I am running with a GTX760 4GB and Phenom II x6 3.2ghz right now.  Nvidia's TXAA is very nice... definitely felt it was superior to the other AA methods. However, the performance drop is significant, as it combines temporal AA with some regular MSAA. So I'm just using FXAA for now. I'll try to take a few comparison shots later to compare.


I also found enhanced DX11 depth of field - which has really cool bokeh lense flare effects - gave major performance hits. It looks so good in some places I am tolerating it, though.


I have run into no game break bugs whatsoever at this point, no graphical bugs or texture pop-in, and no crashes, but I'm not too far into the game (just past the Deathstroke fight). I am wondering if the game is more stable on Nvidia hardware since they worked with them on it (we saw something similar with Tomb Raider, where the developer's work with AMD left the game poorly tested and optimized for Nvidia cards).


Good report.




Here is a .zip of screenshots taken at 1080p comparing FXAA Ultra to TXAA High. I left the FRAPS fps on them, the fps hit varies but TXAA is always less (FXAA is on left or top in all shots). And I included some closeups to make it easier to compare. They are in .bmp format, the differences are so small I didn't want compression screwing them up.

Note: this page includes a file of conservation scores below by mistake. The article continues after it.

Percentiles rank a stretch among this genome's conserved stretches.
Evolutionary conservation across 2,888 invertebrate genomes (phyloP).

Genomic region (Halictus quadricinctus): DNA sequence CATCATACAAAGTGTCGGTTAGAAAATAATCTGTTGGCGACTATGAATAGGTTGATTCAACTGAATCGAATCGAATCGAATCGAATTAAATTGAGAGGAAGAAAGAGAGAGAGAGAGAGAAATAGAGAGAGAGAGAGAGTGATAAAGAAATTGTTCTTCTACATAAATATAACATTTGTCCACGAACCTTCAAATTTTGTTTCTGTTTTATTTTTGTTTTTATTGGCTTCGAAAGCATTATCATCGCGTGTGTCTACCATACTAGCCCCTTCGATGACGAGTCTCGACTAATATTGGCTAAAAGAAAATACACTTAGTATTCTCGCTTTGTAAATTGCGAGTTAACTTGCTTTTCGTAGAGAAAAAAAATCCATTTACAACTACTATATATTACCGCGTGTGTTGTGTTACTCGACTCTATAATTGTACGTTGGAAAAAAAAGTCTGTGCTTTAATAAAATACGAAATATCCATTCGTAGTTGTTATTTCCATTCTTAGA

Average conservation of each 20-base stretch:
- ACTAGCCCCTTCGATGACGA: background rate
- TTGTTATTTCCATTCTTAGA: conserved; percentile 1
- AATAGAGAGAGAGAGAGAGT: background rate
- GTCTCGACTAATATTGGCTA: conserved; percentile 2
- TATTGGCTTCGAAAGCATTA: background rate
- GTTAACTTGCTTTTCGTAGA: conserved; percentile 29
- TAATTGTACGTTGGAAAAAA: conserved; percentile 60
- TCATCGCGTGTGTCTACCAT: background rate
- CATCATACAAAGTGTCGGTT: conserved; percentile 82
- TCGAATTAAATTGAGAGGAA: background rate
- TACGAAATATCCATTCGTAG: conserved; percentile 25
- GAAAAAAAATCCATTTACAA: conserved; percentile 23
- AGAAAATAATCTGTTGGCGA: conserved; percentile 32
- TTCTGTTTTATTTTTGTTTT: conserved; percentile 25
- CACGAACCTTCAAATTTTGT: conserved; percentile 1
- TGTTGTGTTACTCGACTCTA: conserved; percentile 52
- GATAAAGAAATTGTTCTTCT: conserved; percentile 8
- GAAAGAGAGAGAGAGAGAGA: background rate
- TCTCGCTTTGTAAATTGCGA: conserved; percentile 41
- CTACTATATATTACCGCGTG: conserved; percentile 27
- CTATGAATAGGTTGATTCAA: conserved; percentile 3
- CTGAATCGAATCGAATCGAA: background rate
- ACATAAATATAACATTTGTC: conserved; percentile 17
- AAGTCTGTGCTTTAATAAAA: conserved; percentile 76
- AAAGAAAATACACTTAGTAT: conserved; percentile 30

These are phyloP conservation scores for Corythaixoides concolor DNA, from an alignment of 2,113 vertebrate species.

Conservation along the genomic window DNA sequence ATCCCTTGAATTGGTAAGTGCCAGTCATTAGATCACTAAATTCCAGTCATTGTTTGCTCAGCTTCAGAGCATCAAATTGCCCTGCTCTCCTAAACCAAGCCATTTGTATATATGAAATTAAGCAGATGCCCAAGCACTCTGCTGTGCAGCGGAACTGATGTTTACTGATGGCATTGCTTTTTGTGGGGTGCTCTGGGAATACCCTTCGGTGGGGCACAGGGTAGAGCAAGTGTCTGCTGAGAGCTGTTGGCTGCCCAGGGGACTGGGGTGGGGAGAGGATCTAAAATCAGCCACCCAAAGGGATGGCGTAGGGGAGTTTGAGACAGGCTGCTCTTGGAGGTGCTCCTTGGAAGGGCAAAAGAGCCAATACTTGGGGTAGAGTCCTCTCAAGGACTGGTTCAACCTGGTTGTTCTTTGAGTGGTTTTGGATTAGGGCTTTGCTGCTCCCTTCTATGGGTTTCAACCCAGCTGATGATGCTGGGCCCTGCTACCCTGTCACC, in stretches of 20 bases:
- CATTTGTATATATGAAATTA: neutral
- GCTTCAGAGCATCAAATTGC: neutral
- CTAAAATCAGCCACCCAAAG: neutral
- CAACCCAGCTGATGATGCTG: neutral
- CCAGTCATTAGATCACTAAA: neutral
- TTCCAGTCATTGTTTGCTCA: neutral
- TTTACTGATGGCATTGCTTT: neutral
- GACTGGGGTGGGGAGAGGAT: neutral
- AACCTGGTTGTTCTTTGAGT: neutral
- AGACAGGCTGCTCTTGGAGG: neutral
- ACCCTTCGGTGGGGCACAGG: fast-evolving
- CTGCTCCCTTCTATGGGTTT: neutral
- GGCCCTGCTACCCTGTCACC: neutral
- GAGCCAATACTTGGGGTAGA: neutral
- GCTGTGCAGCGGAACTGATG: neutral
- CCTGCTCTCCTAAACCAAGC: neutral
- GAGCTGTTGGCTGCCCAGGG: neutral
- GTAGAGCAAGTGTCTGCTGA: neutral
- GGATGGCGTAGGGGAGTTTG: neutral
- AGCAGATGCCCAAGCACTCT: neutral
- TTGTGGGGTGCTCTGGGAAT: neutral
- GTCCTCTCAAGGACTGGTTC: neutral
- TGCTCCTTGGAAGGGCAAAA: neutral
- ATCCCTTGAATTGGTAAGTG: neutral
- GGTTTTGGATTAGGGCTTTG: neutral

Overall impressions:


TXAA High is definitely superior, though it's hard to say it's worth the framerate hit. It's most noticeable in the usual places like distant details. It seems more precise than FXAA; FXAA seems to "fill in" to de-jaggie, resulting in lines and surfaces that are sometimes "bulging" slightly. TXAA maintains the proper dimensions of objects while keeping an almost flawless AA across the surface itself.


The "T" is for "temporal", so I'm not sure screenshots give a full impression of how it "feels" to play with it on. Things just feel... I don't know, smoother? It almost feels like you are playing at a higher resolution if that makes any sense. So overall I'd say it's a pretty good job on Nvidia's part.